As Capt. Stephen Green (retired) walks through the museum of the Canadian Scottish Regiment (Princess Mary’s) at the Bay Street Armoury, his pride in the regiment and its long history is apparent.
He points out the various artifacts on display in the museum, stressing that these are not just a collection of kilts, medals, swords and firearms. Rather, they are a testament to the more than 20,000 Greater Victoria residents who have been part of the regiment since its creation 100 years ago.
“These aren’t just souvenirs,” Green says. “These bits and pieces were used by real people.
“They carried these things with them, sometimes into battle. This is what’s left … and it helps us to remember the real people who sacrificed their talents, energy and often their lives to protect the country they loved.”
It’s appropriate that the selfless legacy of service and sacrifice to which Green refers is remembered on the 100th anniversary of the Canadian Scottish Regiment.
“When the regiment was formed in 1912, 200 men immediately volunteered. By 1914, when the Great War broke out, thousands had joined. This was at a time when … I’m not sure what the population of Victoria was … but it wasn’t very big. Yet all these men volunteered,” he says.
Photos of smiling soldiers and muddy battlefields are displayed in giant panels in the museum.
“These were very brave men,” Green says.
As a testament to that bravery, the museum also houses a host of medals and some of the 42 battle honours awarded to the regiment, including four Victoria Crosses, the nation’s highest military decoration for bravery. In an adjacent display case sits a large white cross, originally placed at Vimy Ridge, and a plaque that lists the names of the men of the regiment who fell in that battle.
As rich as the history of the regiment might be, Green says it’s not just the past that should be celebrated in its centennial year.
“The service continues – that’s the real story. This regiment is the embodiment of our community. It represents the commitment that our population has to standing by the principles of our freedom. They are all volunteers and always have been.”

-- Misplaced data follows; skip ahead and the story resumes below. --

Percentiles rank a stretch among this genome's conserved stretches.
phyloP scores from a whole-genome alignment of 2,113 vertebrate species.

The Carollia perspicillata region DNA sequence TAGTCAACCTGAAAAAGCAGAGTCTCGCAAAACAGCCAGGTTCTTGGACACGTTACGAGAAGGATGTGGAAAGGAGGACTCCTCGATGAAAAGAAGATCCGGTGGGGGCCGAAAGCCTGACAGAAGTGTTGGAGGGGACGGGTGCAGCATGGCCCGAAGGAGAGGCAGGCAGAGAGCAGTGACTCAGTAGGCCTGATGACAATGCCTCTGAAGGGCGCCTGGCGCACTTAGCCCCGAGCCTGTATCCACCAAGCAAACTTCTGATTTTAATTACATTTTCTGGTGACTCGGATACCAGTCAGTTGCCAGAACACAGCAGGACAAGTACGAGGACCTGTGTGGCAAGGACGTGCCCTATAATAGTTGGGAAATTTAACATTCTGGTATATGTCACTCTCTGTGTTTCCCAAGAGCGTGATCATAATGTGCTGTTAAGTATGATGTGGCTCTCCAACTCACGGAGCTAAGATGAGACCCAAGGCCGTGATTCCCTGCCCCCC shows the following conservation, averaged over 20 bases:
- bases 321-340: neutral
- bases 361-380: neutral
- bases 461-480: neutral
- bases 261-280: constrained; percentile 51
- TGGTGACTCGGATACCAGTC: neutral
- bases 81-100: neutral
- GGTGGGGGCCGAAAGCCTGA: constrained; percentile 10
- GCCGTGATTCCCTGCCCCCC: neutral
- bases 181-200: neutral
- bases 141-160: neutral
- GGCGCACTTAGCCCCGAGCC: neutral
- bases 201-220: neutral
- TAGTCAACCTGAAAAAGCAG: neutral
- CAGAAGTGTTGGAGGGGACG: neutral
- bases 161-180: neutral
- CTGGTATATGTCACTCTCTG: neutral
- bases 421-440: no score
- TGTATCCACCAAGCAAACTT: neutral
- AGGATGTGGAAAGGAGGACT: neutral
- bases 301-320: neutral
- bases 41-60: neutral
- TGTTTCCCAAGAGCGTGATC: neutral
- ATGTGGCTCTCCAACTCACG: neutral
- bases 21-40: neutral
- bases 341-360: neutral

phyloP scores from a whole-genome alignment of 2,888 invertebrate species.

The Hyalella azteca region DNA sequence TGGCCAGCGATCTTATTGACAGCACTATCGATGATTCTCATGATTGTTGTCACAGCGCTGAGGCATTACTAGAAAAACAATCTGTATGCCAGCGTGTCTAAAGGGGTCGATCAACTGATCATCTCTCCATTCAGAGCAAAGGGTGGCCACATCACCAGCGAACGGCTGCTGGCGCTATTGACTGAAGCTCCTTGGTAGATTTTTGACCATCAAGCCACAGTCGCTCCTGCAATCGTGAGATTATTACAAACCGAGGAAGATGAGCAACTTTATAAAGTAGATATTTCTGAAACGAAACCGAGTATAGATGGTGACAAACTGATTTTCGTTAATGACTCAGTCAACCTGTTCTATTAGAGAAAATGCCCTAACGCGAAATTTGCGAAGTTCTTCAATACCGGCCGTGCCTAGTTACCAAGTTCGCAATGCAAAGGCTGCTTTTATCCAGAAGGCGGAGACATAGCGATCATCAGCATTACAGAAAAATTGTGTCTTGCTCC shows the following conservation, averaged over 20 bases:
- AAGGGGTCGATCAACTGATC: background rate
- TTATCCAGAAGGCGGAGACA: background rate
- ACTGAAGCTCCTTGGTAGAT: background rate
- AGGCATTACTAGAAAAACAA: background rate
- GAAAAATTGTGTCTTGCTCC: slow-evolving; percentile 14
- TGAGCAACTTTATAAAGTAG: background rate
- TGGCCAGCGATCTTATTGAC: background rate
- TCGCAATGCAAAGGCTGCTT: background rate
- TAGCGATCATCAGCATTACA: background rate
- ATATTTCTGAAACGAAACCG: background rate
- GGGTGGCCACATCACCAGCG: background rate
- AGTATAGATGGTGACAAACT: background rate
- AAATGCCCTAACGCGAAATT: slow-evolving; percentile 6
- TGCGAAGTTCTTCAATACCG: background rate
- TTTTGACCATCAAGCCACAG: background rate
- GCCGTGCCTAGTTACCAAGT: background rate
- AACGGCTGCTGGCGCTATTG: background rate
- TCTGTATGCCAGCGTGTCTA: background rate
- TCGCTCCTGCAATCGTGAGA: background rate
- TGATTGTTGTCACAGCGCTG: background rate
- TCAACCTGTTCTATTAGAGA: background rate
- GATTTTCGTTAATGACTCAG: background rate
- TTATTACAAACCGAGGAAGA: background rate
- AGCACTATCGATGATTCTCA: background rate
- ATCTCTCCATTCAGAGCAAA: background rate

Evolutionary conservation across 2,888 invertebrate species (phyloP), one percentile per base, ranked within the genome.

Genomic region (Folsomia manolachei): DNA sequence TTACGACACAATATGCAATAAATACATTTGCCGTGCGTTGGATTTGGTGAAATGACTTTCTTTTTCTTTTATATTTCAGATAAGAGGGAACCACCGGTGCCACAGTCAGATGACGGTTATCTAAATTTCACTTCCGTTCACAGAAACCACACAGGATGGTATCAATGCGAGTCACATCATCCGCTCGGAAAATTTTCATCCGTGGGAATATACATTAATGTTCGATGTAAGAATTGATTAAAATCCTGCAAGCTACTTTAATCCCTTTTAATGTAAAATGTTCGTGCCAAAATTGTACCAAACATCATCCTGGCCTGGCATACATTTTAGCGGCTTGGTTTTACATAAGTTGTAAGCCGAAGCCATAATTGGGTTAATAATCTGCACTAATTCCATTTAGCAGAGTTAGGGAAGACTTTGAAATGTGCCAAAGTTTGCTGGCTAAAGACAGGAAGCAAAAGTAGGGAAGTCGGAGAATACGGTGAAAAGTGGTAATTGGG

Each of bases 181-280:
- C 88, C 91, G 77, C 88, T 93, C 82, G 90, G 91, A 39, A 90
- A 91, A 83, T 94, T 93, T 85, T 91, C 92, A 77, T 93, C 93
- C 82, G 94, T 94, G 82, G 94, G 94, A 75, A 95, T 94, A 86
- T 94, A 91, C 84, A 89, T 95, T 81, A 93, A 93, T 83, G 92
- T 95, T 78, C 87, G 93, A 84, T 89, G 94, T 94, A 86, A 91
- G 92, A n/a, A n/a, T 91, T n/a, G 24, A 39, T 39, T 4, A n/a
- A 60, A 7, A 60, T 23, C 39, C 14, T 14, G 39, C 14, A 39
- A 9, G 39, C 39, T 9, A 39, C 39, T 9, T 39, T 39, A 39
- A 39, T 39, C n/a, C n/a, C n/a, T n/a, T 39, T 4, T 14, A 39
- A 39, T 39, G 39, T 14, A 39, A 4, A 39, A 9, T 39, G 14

At present, about 250 soldiers serve as reservists in the regiment, but they are anything but weekend warriors. They undergo constant training for the realities of today’s military, including the increasing incidence of urban warfare in civilian environments.
Members of the Canadian Scottish are also deployed to operations around the world. They leave their families and jobs behind to go off and serve.
More than 65 soldiers from the regiment have served in Afghanistan and in June of 2008, Capt. Robert Peel was awarded the Medal of Military Valour for action in that country.
“We’re proud of our past,” Green says. “But we’re just as proud of our soldiers today.”
Anniversary brings chances for public to join celebration
The Canadian Scottish Regiment’s 100th anniversary will offer various opportunities for people to share in its members’ pride. From Oct. 20 to Dec. 2, the Royal B.C. Museum is hosting a special display including the six Victoria Crosses associated with the regiment, and a host of pictures, uniforms and artifacts.
On Sunday, Oct. 21, the Regimental Church Parade will occur at Christ Church Cathedral in Victoria, followed by a wreath laying next door in Pioneer Square at noon. At 1:30 p.m. the full regiment, including members of the Pipes and Drums corps, will don full ceremonial highland uniforms and lead some 200 old guard (former) regimental soldiers and cadets from four Vancouver Island communities for presentation to Her Royal Highness Princess Alexandra.
After the Princess, who serves as the ceremonial Colonel-in-Chief of the regiment, inspects the troops, a Freedom of the City parade through downtown Victoria will happen at about 3 p.m.
More information on the 100th anniversary celebrations of the Canadian Scottish Regiment and details of its history can be found at cscotr100.ca.